Veronica Guerin


6 out of 10


The Darker Side Of Gilligan's Ireland

"Everyone in Ireland remembers where they were when they heard Veronica Guerin was killed", says the narrator at the end of the film. The veracity of this is something to which I cannot testify as I originate from England, where violence over the Irish Sea is a taboo subject. In polite conversation, most people would find bestiality, brain cancer and bowel disorders more acceptable subjects to discuss. Nonetheless, the rising level of deaths and persecution of journalists should be of deep concern with a worldwide movement to oppress the truth that seems second only to the era of the fascist-riddled 1930's.

15,000 people a day in Ireland were injecting heroin by 1994 as the Republic was drowning in an ocean of drug-driven crime, or rather aggressive purple flying elephants as most of its youth must have seen it. Witnessing the sheer depravity on the working class streets of Dublin, "Sunday Independent" reporter Veronica Guerin begins to delve into the crisis. Applying pressure to "The Coach" Traynor, (Ciarán Hinds), an underworld contact who she has seriously squirming, Guerin begins to try to expose those behind the trade, and quickly raises the ire of drug baron Gilligan, a thinly disguised representation of Irish mobster Cahill, (Gerard McSorley). Despite being threatened, beaten up and shot at, she persists until her demise on June 26th 1996.

True courage is not being afraid, but actually being terrified, yet still proceeding with what you know to be right. In this, Cate Blanchett produces one of her greatest ever performances as the tragically doomed Guerin, who is not only a brash journalist who could march straight into a brothel to confront Traynor in bed with two hookers, but she is also a wife, a mother and a woman who collects speeding tickets likeothers collect their mail. As her husband Jimmy (Paul Ronan) points out how easy it would be for the gangsters to find her when they are the only "Guerin" in the Dublin phone book.

Although more commonly known for big, expansive fields of destruction, producer Jerry Bruckheimer has stated that he has a passion for "a picture about people who make a difference" and Joel Schumaker was clearly a great choice as director for his penchant for the gritty reality of streetlife - gangsters, hookers and hard drugs - just as we saw in his previous flick, "Phone Booth" (Indeed, one knows it's a Schumaker film as it even has Colin Farrell, in this instance, in a cameo role as a soccer fan).

With a film by Bruckheimer and Schumaker, about a real life woman journalist who was killed by the mob for trying to bring to justice those who had so destroyed the youth of her country, this national hero and symbol of fearless journalism should have almost guaranteed a string of Academy Awards. When two gay cowboys can bedazzle the Oscars as a piece of liberal art, how is it then that "Veronica Guerin" barely scraped a "Solidarity Award" (a sort of booby-prize for trying) at the San Sebastián International Film Festival in Spain? What went wrong? It certainly can't be the paltry budget of $17million as it was filmed on location in Ireland, a country whose economy has regularly won the wooden spoon for having had the highest national debt per capita, it is so bombed out that one can buy a 16-bedroom mansion for little more than a month's rental on a parking space in downtown Manhattan.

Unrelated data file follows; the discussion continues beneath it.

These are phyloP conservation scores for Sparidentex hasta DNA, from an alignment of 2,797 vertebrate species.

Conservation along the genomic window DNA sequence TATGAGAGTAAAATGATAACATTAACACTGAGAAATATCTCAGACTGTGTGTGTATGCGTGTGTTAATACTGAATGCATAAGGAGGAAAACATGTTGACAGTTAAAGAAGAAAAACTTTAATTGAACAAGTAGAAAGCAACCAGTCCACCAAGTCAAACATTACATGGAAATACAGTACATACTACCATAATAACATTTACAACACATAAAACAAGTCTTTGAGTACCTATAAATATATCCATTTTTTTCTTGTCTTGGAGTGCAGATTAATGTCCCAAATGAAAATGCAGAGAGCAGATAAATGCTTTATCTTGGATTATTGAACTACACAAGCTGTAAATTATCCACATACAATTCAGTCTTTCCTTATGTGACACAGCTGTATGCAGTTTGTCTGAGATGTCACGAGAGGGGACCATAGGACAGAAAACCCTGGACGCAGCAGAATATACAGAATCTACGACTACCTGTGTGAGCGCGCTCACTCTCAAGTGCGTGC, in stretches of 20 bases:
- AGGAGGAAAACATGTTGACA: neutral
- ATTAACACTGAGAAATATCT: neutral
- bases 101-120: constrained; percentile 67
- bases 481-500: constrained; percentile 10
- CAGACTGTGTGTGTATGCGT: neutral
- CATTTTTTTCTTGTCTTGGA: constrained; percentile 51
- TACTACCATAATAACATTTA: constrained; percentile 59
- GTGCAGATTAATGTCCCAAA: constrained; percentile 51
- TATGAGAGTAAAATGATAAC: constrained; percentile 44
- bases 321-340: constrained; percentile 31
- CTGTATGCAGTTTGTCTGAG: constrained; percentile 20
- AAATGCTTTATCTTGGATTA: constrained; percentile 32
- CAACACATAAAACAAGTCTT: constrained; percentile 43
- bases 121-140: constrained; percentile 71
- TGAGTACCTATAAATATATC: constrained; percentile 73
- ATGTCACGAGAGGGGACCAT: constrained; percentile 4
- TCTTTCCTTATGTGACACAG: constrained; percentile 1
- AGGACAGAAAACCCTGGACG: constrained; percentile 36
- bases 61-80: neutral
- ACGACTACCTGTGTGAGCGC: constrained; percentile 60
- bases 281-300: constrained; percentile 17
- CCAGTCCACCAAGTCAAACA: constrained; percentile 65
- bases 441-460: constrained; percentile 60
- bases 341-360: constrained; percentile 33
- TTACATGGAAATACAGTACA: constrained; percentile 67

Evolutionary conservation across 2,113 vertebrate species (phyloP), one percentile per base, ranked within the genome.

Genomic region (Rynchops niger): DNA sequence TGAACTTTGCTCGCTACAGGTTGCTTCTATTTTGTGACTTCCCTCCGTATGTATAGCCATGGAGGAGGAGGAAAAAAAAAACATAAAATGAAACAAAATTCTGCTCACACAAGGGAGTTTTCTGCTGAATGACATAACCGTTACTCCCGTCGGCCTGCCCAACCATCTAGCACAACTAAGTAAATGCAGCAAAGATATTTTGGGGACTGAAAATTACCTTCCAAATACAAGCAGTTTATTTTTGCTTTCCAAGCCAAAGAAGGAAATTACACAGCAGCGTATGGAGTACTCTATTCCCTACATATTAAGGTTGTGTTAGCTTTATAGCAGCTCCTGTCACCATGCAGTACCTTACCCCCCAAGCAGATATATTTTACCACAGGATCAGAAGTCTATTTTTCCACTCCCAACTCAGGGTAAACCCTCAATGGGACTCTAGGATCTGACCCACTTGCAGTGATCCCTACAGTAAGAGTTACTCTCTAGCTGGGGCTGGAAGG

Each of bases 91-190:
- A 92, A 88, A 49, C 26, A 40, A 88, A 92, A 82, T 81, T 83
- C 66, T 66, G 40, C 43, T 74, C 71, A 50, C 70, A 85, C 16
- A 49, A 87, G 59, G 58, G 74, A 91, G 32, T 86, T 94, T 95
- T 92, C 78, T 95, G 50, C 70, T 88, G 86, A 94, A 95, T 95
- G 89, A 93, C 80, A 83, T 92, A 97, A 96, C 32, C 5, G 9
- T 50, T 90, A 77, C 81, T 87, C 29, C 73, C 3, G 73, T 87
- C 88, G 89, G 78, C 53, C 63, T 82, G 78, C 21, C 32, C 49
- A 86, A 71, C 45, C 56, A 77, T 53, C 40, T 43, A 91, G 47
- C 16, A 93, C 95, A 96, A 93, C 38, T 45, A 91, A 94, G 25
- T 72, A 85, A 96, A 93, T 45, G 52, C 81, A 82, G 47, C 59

Much of the problem lies with the way Irish American screenwriters Carol Doyle and Mary Agnes Donoghue tell Guerin's story. Having her assassination in the first few minutes and putting the rest of the tale into flashback might well have been essential to gain the attention of Hollywood's agents and studio chiefs, but it gives away the ending for those who had never heard of her, probably constituting about 95% of its audience. Furthermore, before her death, the real Veronica Guerin had been contacted by Michael Sheridan to write her story and she had instructed that it not to be one of liberal martydom. After dying in a hail of bullets, it could hardly be anything else and since those responsible were such clumsy, low IQ criminals, everyone in the picture is a stereotype who does the obvious. Worse, by telling events behind the scenes as they happened, there is no suspense. When she is on the wrong track in blaming the Protestant UVF of Ulster for a contract killing, we all know she's been fooled half an hour before she does. As a result, "Veronica Guerin" is as bland as the baking powder she used for her muffins and they use to make crack.

Despite being known, the ending is still a masterful piece of tragedy that truly brings tears to one's eyes. Sadly it was generally lost on a North American public so anaethetised by the sort of aimless and ubiquitous Hollywood fictional violence, so usually associated with Bruckheimer's other work. To them it was "someone else's problem" and the increasing death rate of journalists in the real world is nothing more than a footnote at the bottom of CNN's web page. Interestingly enough, Ancient Rome also began punishing messengers for the bad news they brought ...shortly afterwards the Empire fell.

Bland as Baking Powder

Film Critic: Robert L Thompsett